• Search Google Scholar
    • Export Citation
  • Polston, J.E. & Lapidot, M. 2007 Management of Tomato yellow leaf curl virus: US and Israel perspectives 251 262 Czosnek, H. Tomato yellow leaf curl disease. Springer Dordrecht, Netherlands

    • Search Google Scholar
    • Export Citation
  • Price, J.F., Schuster, D.J. & Short, D.E. 1987 Managing sweetpotato whitefly Greenhouse Grower 35 12 55 57

  • Rafiq, M., Ghaffar, A. & Arshad, M. 2008 Population dynamics of whitefly (Bemisia tabaci) on cultivated crop hosts and their role in regulating its carry-over to cotton Intl. J. Agr. Biol. 10 577 580

    • Search Google Scholar
    • Export Citation
  • Riley, D.G. & Srinivasan, R. 2019 Integrated management of tomato yellow leaf curl virus and its whitefly vector in tomato J. Econ. Entomol. 112 1526 1540 doi: https://doi.org/10.1093/jee/toz051

    • Search Google Scholar
    • Export Citation
  • Rowell, B., Nesmith, W., Satanek, A. & Slone, D. 2002 Yield and powdery mildew resistance of fall-harvested summer squash Fruit Veg. Res. Rpt. Univ. Kentucky Coop. Ext. Serv. Bull. PR-470.

    • Search Google Scholar
    • Export Citation
  • Schultheis, J.R. & Walters, S.A. 1998 Yield and virus resistance of summer squash cultivars and breeding lines in North Carolina HortTechnology 8 31 39 doi: https://doi.org/10.21273/HORTTECH.8.1.31

    • Search Google Scholar
    • Export Citation
  • Sikora, E.J., Murphy, J.F. & Burkett, J. 2008 Performance of virus resistant transgenic yellow summer squash in Alabama J. Veg. Sci. 12 75 83 doi: https://doi.org/10.1300/J484v12n02_07

    • Search Google Scholar
    • Export Citation
  • Simmons, A.M., Kousik, C.S. & Levi, A. 2010 Combining reflective mulch and host plant resistance for sweetpotato whitefly (Hemiptera: Aleyrodidae) management in watermelon Crop Prot. 29 898 902 doi: https://doi.org/10.1016/j.cropro.2010.04.003

    • Search Google Scholar
    • Export Citation
  • Smith, H.E., Koenig, R.L., McAuslane, H.J. & McSorley, R. 2000 Effect of silver reflective mulch and a summer squash trap crop on densities of immature Bemisia argentifolii (Homoptera: Aleyrodidae) on organic bean J. Econ. Entomol. 93 726 731 doi: https://doi.org/10.1603/0022-0493-93.3.726

    • Search Google Scholar
    • Export Citation
  • Summers, C.G., Mitchell, J.P. & Stapleton, J.J. 2004 Management of aphid-borne viruses and Bemisia argentifolii (Homoptera: Aleyrodidae) in zucchini squash by using UV reflective plastic and wheat straw mulches Environ. Entomol. 33 1447 1457 doi: https://doi.org/10.1603/0046-225X-33.5.1447

    • Search Google Scholar
    • Export Citation
  • Taylor, M.D. 2018 Georgia pest management handbook Univ. Georgia Coop. Ext. Serv. Bull. 28. <https://extension.uga.edu/content/dam/extension/programs-and-services/integrated-pest-management/documents/handbooks/2021-pmh-comm-chapters/Vegetables.pdf>

    • Export Citation
  • Thriveni, K.P. 2019 Correlation of whitefly population with weather parameters and management of leaf curl of chilli J. Pharmacogn. Phytochem. 8 4624 4628

    • Search Google Scholar
    • Export Citation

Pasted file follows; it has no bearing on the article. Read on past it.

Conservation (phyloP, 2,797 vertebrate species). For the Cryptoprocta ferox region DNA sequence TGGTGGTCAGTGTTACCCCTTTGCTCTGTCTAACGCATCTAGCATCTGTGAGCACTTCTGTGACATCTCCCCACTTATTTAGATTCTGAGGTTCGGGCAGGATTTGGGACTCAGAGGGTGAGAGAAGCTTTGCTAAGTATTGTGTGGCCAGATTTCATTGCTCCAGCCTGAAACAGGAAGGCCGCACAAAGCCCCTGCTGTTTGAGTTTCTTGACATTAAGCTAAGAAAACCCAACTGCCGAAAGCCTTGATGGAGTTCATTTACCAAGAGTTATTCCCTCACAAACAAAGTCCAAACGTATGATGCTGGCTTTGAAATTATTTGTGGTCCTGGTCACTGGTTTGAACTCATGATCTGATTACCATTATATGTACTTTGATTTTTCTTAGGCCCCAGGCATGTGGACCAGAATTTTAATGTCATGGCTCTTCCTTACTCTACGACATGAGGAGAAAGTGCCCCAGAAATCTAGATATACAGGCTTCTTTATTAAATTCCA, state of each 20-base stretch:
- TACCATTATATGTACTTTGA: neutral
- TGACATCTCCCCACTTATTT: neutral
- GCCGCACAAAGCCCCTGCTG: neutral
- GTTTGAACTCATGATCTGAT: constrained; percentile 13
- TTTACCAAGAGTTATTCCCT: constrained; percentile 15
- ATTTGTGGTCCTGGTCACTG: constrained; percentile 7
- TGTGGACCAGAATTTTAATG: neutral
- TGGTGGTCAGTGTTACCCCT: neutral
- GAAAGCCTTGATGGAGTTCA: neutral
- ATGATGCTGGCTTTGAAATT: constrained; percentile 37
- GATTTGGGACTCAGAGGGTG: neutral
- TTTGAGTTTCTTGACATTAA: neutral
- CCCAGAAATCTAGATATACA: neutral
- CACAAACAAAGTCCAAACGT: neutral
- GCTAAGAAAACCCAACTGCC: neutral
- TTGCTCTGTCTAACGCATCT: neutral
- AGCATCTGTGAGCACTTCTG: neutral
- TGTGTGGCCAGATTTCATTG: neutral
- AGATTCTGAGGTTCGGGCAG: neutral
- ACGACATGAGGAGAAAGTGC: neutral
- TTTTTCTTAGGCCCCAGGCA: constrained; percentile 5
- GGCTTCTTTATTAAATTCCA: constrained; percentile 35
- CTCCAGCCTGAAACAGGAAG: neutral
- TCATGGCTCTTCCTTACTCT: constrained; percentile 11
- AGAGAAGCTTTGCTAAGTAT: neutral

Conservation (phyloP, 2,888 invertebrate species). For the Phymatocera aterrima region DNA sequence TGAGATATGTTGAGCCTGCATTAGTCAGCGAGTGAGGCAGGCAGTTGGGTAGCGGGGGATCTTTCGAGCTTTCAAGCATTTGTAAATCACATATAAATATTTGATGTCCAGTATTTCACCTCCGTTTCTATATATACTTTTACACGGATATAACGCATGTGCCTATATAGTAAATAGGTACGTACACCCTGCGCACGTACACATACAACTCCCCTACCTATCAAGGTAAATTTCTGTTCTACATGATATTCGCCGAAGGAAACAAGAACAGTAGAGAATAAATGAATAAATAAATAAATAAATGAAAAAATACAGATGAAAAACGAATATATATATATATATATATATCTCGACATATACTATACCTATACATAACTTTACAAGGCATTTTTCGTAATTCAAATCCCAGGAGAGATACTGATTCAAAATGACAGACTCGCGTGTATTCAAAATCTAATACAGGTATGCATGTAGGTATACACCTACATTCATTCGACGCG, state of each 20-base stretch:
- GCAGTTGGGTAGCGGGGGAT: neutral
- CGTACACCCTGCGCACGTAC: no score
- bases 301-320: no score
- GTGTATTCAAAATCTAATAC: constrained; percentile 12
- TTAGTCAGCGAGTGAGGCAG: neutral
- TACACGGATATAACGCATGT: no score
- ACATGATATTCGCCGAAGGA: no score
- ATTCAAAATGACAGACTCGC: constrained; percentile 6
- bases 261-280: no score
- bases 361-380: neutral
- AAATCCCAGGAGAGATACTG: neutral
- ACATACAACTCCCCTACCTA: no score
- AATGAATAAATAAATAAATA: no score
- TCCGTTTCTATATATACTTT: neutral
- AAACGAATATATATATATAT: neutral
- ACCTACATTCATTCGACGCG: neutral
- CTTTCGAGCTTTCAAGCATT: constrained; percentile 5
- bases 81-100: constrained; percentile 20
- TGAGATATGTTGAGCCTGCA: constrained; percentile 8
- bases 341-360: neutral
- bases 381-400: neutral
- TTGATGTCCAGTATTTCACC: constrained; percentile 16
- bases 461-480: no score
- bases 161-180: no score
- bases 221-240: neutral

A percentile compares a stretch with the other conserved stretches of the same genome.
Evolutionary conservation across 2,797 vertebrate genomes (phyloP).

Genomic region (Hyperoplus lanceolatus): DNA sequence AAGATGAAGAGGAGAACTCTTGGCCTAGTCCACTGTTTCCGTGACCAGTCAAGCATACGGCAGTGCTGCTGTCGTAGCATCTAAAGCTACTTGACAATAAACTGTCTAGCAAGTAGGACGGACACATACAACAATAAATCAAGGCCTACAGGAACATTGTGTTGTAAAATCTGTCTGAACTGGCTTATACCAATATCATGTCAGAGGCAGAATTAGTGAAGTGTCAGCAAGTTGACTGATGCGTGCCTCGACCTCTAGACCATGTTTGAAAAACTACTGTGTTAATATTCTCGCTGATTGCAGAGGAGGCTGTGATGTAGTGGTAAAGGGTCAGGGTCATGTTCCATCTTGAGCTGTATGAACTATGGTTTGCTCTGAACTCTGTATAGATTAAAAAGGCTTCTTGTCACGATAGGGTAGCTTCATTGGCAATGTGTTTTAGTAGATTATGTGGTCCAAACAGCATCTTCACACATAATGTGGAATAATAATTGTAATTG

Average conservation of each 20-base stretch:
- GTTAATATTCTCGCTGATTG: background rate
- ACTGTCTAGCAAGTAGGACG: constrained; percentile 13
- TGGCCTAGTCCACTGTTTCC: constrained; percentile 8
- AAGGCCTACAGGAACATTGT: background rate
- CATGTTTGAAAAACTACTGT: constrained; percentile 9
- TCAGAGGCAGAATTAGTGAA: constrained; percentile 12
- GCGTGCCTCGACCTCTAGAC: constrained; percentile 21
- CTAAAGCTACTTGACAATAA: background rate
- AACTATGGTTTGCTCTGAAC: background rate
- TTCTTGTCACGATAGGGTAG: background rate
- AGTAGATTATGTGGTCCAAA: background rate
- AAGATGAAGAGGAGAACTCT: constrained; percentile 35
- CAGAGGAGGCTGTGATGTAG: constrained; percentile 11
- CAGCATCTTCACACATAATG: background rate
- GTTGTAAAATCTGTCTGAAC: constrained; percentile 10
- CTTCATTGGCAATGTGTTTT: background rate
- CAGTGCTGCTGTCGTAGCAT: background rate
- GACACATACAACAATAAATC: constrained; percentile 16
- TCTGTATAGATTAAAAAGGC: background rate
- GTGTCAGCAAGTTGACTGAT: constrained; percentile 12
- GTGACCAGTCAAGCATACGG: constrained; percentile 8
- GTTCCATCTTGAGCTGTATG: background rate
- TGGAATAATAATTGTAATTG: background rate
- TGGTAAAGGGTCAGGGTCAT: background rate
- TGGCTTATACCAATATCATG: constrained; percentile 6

• U.S. Department of Agriculture 1983 Soil survey Web soil survey - Soil survey of Tift County, Georgia. 23 Aug. 2020. <https://websoilsurvey.sc.egov.usda.gov/App/WebSoilSurvey.aspx>

    • Export Citation
  • U.S. Department of Agriculture 2016 United States standards for grades summer squash U.S. Dept. Agr., Washington, DC. 14 Sept. 2020. <https://www.ams.usda.gov/grades-standards/summer-squash-grades-and-standards>

    • Export Citation
  • U.S. Department of Agriculture 2019 National Agricultural Statistics Service Quick Stats. 16 Sept. 2019. <https://quickstats.nass.usda.gov/>

    • Export Citation
  • University of Georgia Weather Network 2019 Tifton, Georgia climate data 3 Dec. 2020. <http://www.georgiaweather.net/index.php?content=c%20a%20l%20c%20u%20lator&variable=CC&site=TIFTON>

    • Export Citation
  • Webb, S.E., Liburd, O.E., Nyoike, T.W., Akad, F. & Polston, J.E. 2017 Whitefly-transmitted Cucurbit leaf crumple virus in Florida Univ. Florida IFAS Ext. ENY-477. 1-3. <https://edis.ifas.ufl.edu/pdffiles/IN/IN71600.pdf>

    • Export Citation
  • Wolfe, K. & Stubbs, K. 2018 Georgia farm gate value report 2017 Univ. Georgia Coop. Ext. Serv. Bull. AR-18-01. <https://caed.uga.edu/content/dam/caes-subsite/caed/publications/annual-reports-farm-gate-value-reports/2017-farm-gate-value-report.pdf>

    • Export Citation
  • Wraight, S.P., Carruthers, R.I., Jaronski, S.T., Bradley, C.A., Garza, C.J. & Galaini-Wraight, S. 2000 Evaluation of the entomopathogenic fungi Beauveria bassiana and Paecilomyces fumosoroseus for microbial control of the silverleaf whitefly, Bemisia argentifolii Biol. Control 17 203 217 doi: https://doi.org/10.1006/bcon.1999.0799

    • Search Google Scholar
    • Export Citation
  • Yadav, S.K., Yadav, A.K., Sanp, R. & Deshwal, H.L. 2015 Population of major sucking pests of cluster bean [Cyamopsis tetragonoloba (L.) Taub.] and their correlation with abiotic factors Ann. Plant Prot. Sci. 24 31 33

    • Search Google Scholar
    • Export Citation

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Contributor Notes

The study was funded by the United States Department of Agriculture Non-Assistance Cooperative Agreement (#58-6080-9-006 “Managing whiteflies and whitefly-transmitted viruses in vegetable crops in the southeastern U.S.”).

A.L.B.R.d.S. is the corresponding author. E-mail: adasilva@auburn.edu.

  • View in gallery